One of the most common questions that I get asked during an initial intake session, is “why are you asking about my diet.” For most of us, this question is only asked in most medical settings, and most are somewhat offended or perplexed about the question. The way I attempt to explain this to my client’s is by using the term “balance.” Recent studies show that a combination of physical, mental, and emotional health is needed to be and stay balanced. Dr. Gabriella Cora, a board-certified psychiatrist states that “we tend to separate our brain from the rest of our body, but good health means good health from a holistic perspective – from head to toe.”
The Science Behind Food and Mood
In a nutshell, the connection between diet and our emotions comes from the close relationship between our brain and gastrointestinal tract, which is also referred to as the “second brain.”
How does this work you ask? Well, our GI tract houses billions of bacteria that impact the creation of neurotransmitters, which are chemical substances that constantly carry messages from our gut to our brain. Common examples of these are dopamine and serotonin, which are both known to regulate our moods.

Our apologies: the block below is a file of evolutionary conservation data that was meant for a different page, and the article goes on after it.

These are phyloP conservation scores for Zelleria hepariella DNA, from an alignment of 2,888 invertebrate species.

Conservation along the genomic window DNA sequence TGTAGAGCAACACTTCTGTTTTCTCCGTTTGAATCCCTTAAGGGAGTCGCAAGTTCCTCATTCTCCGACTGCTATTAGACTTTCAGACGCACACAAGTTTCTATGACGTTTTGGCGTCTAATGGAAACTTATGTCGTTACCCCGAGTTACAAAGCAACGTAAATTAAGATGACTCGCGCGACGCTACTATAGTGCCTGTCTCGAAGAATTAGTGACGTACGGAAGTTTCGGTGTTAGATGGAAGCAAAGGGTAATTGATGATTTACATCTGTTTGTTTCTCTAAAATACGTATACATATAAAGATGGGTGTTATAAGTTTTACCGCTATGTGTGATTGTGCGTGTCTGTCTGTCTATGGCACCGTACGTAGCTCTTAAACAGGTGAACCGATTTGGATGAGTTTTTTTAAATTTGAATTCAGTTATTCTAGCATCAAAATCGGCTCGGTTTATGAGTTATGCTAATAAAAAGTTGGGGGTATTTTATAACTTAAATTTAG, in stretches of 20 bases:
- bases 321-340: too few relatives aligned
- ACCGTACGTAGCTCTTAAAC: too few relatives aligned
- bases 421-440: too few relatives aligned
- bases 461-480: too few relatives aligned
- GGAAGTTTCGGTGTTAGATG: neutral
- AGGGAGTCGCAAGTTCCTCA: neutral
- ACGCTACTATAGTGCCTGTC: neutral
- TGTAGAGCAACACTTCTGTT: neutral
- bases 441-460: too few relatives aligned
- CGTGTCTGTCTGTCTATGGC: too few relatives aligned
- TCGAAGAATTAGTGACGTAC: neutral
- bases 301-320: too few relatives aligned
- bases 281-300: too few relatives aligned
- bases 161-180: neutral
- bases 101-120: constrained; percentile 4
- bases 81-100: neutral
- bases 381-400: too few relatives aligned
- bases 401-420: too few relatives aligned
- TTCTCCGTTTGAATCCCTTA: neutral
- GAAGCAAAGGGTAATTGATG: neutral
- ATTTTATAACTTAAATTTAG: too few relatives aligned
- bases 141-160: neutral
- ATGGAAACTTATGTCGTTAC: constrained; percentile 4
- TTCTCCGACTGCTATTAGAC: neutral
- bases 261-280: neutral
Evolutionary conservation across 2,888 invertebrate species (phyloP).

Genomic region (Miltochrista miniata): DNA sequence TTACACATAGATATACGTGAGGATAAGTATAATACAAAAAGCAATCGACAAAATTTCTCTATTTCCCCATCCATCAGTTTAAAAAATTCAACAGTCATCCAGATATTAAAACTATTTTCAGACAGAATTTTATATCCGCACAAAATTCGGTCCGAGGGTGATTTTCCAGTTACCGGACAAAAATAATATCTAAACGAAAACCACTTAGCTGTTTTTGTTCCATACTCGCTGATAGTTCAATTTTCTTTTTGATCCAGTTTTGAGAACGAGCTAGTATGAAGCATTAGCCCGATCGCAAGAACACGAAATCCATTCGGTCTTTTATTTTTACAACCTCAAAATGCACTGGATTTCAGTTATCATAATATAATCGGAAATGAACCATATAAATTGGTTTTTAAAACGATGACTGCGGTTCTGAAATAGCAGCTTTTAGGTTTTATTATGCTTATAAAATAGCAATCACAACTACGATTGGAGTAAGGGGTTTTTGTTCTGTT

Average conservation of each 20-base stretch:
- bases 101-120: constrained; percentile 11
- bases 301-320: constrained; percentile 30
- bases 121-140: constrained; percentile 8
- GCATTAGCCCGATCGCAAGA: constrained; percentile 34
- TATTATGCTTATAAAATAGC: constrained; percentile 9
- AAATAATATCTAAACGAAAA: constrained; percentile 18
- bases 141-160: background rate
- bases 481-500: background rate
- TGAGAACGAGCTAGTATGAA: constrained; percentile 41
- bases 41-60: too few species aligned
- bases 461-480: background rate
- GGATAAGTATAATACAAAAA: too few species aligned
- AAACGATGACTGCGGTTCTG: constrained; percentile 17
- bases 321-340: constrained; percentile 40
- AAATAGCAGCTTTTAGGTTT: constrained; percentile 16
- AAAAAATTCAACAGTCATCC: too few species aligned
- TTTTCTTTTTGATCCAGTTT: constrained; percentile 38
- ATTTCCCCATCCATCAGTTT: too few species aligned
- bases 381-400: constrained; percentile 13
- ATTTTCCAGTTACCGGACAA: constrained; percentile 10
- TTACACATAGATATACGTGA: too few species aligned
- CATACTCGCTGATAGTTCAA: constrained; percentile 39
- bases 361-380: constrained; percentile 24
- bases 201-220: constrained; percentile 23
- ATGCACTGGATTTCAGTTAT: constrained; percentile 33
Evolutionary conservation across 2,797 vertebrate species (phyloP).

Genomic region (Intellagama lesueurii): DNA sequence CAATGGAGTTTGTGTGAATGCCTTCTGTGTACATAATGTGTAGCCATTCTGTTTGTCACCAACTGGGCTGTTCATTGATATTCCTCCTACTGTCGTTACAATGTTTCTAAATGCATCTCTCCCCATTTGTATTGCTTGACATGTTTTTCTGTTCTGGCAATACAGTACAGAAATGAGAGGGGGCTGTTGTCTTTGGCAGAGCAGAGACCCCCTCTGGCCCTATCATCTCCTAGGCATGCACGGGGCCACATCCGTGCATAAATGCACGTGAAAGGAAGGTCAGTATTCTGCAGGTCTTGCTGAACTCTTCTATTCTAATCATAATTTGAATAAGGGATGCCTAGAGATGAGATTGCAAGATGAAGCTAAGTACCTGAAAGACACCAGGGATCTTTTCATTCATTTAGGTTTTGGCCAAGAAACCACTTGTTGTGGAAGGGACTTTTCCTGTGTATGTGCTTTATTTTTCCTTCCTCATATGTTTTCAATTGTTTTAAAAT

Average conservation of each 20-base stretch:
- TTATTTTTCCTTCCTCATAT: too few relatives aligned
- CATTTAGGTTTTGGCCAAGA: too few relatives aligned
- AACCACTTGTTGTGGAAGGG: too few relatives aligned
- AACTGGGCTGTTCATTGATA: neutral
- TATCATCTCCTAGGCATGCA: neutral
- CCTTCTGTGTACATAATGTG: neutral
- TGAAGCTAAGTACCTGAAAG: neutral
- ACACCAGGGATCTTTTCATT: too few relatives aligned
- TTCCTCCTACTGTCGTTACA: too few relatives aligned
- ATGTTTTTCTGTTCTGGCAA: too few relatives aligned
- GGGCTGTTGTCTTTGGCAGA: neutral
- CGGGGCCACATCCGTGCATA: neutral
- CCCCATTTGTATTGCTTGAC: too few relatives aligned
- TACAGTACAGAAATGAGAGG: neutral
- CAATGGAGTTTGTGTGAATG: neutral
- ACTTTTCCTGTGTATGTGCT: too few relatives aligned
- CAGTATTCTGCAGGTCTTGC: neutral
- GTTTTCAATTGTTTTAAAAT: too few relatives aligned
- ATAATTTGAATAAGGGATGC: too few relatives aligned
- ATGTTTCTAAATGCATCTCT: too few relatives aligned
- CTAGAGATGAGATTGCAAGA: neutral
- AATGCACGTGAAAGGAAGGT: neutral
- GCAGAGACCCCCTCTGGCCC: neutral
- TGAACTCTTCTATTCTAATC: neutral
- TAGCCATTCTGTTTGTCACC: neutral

Therefore, eating healthy foods and establishing a proper diet promotes the growth and production of good bacteria, which in turn affects neurotransmitter production. When production of neurotransmitters is working correctly, our brain is better able to receive these positive messages more effectively, which reflect more positive emotions.
It is important to also know that a diet high in fat and constant consumption of junk food can cause inflammation that can hinder the production of neurotransmitters. When you stick to a diet of health food, you’re setting yourself up for fewer mood fluctuations, an overall happier outlook, and an improved ability to focus, according to Dr. Gabriella Cora, Psychiatrist.
Tips to Establish a Healthy Diet
- Establish a healthy eating plan
- Set realistic goals
- Pace yourself
- Seek support (dietician or nutritionist)
- Drink water
- Watch sugar intake
- Don’t skip breakfast
- Incorporate fruits and veggies
It is important to remember that it may take time to feel the mood changes once a better diet has been set into motion and how many changes are implemented. With time, eating healthy, exercising, and taking medication properly can assist in overcoming some mood disorders and help in lessoning the effects of others.